The Republican-led push to nearly ban the abortion procedure in South Carolina is over for now

COLUMBIA, South Carolina – Less than three months after the overturning of Roe v. Wade by the United States Supreme Court opened the door for states to settle the issue of abortion for themselves, a Republican-led push to nearly ban the procedure in South Carolina has been called off for the time being.

Despite this, on Thursday, during a special session of the state Senate, a bill was approved that modifies and adds further limits to South Carolina’s existing ban on abortions beyond six weeks of pregnancy. The law was passed by a vote of 27 in favor, 16 against, with practically all Republicans voting in favor of it, while two Republicans joined all of the Democrats except for one in voting against it.

The legislation passed by the Senate represents a significant departure from the legislation that the House of Representatives approved for a near-ban the previous week. As a result, the House of Representatives will next deliberate on whether to accept the changes made by the Senate and send the bill to the governor or to further amend the bill.

The “Fetal Heartbeat Law” that is now in effect in the state outlaws most abortions once fetal heart activity has been found, which normally occurs at around the sixth week of pregnancy. However, the Supreme Court of South Carolina has temporarily barred its enforcement, and as a result, abortions in the state are lawful before 20 weeks of pregnancy at this time.

The language in the existing law that the Supreme Court cited in its decision to issue a temporary injunction on the “Fetal Heartbeat Law” last month was changed as part of the legislation that was approved by the Senate on Thursday. This was done in an effort to reduce the likelihood of future legal challenges.

Although the majority of abortions are illegal after approximately six weeks, the law does make exceptions for certain situations, including when the mother’s life or health are in danger, when the mother is a victim of rape or incest, or in cases of fatal fetal anomalies, when a doctor determines that the fetus would not be able to survive outside of the womb. However, these exceptions are extremely limited.

The law that was approved by the Senate reduces the amount of time that an exception can be made for rape and incest from 20 weeks to the duration of the first trimester, which is around 13 weeks.

When abortions are carried out under those conditions, individuals are required to disclose any suspicions of rape or incest to the appropriate authorities within the first twenty-four hours after the procedure. Within the first ninety days after an abortion, a physician must collect a DNA sample from the fetus that was aborted and provide it to law enforcement so that it can be stored as evidence. This provision was added to the measure by the Senate.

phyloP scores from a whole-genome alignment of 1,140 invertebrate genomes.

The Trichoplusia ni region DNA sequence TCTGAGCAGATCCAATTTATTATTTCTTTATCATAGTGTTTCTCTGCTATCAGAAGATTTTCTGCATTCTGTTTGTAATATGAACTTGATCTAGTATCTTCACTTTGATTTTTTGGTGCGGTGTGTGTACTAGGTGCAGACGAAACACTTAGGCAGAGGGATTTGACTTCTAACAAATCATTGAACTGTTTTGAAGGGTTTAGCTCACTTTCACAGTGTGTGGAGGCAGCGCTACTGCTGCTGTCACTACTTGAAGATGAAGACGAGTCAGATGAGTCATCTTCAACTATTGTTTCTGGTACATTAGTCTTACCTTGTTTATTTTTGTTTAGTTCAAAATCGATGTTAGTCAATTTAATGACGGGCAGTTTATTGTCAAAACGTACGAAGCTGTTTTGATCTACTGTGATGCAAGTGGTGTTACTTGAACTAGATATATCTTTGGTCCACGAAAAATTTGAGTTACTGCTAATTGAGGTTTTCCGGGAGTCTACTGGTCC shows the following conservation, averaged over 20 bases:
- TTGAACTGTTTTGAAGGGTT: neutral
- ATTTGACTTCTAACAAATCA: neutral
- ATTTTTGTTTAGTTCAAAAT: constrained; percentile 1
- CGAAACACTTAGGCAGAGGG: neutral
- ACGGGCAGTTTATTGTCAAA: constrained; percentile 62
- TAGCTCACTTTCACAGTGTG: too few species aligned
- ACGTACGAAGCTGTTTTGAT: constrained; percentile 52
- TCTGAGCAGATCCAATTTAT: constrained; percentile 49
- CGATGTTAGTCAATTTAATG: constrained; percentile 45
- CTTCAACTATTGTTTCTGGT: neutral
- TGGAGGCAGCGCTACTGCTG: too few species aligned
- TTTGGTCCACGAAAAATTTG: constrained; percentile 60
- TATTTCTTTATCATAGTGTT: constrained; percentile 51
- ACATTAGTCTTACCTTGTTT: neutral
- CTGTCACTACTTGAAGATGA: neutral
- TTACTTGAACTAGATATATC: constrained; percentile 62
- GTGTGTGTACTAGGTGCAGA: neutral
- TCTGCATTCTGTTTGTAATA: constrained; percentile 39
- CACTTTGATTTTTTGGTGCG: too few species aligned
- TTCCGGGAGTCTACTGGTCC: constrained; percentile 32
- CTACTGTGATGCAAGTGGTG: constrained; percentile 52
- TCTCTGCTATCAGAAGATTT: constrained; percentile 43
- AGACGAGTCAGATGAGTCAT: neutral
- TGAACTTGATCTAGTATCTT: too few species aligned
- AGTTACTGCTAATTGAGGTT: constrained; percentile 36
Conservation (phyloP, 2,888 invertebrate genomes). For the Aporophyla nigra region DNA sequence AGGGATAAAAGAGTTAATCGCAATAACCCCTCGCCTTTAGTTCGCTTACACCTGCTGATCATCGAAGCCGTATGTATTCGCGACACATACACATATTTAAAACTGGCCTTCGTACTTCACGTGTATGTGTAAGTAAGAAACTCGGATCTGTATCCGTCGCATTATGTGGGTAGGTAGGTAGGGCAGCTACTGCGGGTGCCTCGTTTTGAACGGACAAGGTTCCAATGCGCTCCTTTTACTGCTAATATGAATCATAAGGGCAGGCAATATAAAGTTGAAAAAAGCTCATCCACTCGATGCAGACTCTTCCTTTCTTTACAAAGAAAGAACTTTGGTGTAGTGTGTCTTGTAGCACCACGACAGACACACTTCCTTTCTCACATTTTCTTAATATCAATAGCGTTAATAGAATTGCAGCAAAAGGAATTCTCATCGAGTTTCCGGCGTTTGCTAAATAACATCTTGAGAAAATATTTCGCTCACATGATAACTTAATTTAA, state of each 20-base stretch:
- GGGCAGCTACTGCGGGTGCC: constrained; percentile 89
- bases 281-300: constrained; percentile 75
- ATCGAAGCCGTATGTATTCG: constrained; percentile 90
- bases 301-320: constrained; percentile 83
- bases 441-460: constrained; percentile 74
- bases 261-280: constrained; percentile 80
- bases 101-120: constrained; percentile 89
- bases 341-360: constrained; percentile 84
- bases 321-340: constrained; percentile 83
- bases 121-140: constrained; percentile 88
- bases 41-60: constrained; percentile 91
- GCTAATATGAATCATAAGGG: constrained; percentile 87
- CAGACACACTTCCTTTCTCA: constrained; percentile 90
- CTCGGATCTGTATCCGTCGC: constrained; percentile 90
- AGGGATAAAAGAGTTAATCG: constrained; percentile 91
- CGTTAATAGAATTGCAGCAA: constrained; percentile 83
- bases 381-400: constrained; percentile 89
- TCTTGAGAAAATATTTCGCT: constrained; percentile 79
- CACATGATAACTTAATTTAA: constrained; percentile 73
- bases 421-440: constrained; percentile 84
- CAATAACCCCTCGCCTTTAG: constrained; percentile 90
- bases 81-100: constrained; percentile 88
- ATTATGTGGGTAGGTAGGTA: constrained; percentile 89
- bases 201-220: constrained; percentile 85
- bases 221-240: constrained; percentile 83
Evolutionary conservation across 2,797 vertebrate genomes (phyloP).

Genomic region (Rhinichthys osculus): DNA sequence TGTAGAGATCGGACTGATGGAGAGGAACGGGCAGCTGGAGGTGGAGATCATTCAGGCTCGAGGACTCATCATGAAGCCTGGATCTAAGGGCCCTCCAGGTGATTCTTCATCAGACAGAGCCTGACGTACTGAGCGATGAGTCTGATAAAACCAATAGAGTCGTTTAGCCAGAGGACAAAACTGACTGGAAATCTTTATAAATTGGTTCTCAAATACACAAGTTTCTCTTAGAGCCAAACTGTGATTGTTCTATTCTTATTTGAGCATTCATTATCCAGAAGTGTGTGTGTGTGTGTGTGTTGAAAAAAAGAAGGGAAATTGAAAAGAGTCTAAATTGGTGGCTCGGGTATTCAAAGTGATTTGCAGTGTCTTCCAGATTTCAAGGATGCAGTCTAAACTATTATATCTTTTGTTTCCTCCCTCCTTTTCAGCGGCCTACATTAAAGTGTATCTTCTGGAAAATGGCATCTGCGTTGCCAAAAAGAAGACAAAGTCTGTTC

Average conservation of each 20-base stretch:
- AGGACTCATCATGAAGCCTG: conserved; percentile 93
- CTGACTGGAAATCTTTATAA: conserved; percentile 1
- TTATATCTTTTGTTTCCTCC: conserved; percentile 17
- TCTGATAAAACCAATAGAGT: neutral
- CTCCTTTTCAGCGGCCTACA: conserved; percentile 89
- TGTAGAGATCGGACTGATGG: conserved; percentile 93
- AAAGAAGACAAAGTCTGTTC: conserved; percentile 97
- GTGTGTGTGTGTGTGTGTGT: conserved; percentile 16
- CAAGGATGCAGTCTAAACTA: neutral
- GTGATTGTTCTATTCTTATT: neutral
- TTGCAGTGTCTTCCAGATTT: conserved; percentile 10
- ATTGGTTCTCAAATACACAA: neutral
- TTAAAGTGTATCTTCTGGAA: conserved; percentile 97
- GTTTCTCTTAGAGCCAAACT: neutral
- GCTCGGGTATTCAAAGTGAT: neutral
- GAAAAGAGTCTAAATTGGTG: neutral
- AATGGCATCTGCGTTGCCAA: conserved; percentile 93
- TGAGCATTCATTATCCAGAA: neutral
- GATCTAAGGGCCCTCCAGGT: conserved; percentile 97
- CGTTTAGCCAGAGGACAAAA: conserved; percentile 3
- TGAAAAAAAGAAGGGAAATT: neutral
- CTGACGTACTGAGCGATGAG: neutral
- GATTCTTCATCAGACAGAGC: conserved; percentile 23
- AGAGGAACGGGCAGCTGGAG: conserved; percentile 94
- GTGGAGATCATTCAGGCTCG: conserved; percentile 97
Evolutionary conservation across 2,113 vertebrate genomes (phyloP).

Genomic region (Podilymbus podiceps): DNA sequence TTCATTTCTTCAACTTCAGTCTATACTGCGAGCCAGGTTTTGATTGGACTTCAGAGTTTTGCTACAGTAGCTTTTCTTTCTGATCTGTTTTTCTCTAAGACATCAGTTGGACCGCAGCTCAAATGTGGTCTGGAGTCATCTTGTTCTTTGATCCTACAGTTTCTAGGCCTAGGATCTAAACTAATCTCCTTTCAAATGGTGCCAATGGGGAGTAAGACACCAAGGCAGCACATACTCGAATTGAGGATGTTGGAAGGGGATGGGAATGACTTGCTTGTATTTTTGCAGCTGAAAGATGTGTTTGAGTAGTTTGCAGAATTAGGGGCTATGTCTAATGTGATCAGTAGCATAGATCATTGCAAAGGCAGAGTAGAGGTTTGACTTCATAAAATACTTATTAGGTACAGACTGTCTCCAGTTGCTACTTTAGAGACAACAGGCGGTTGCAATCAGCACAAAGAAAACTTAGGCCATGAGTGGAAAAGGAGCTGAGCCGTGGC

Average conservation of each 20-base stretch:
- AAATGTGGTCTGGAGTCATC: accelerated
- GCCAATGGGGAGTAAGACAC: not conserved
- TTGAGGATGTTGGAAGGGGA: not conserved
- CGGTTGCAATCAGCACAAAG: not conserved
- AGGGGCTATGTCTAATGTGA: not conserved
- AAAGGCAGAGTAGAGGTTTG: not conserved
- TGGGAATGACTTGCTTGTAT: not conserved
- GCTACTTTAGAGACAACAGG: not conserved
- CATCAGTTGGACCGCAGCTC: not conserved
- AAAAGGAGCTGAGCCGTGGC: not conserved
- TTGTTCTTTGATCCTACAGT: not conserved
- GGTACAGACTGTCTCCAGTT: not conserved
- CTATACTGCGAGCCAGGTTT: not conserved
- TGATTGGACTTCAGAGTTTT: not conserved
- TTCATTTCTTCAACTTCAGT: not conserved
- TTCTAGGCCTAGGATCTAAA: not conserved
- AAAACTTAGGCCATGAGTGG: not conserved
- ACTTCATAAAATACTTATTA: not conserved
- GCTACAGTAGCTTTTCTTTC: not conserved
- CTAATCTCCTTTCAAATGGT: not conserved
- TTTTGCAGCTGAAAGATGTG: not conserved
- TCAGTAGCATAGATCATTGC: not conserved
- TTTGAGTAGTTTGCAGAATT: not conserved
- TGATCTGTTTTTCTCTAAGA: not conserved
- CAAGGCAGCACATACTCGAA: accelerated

It increases from one to two the number of doctors who need to sign off on the abortion, verifying that the fetus could not survive outside of the womb, in situations where there are fatal fetal deformities.

The proposal proposed by the Senate would also enshrine a ban on the practice of sending state funds to Planned Parenthood and then using those funds to pay for abortions, with the exception of situations in which a pregnancy is the result of sexual assault. These bans are often included in the state budget on a yearly basis as a form of temporary law.

The senators began their debate — which would continue for over 20 hours over the course of two days — with legislation in front of them that would ban almost all abortions, with the exception of situations in which the mother’s life or health would be in danger.

However, within the majority party of the chamber’s Republicans, there was a sharp divide between those who backed a bill that included exceptions for survivors of sexual assault and those who desired a bill that made no exceptions. There were numerous attempts to change the measure in order to include these exemptions, but all of them were ultimately unsuccessful.

When it became clear that there was not enough support in the Senate to overcome challenges to a near-ban, even with exceptions, Republican leaders stated that it became clear that there was not enough support in the chamber to overcome a filibuster. Democrats and four Republicans, including all three of the chamber’s Republican women, opposed the passage of such a restrictive bill.

At that moment, Republicans shifted their tactic to altering the six-week moratorium, which won them the backing of two Republicans who had opposed the proposal in the past.

A spokesman for Governor Henry McMaster issued the following comment after the bill was passed by the Senate: “The Senate’s bill – just like the House bill – achieves an appropriate balance. The Governor has expressed his optimism that the House of Representatives and the Senate would soon reach a compromise and send a bill to his office for his signature.

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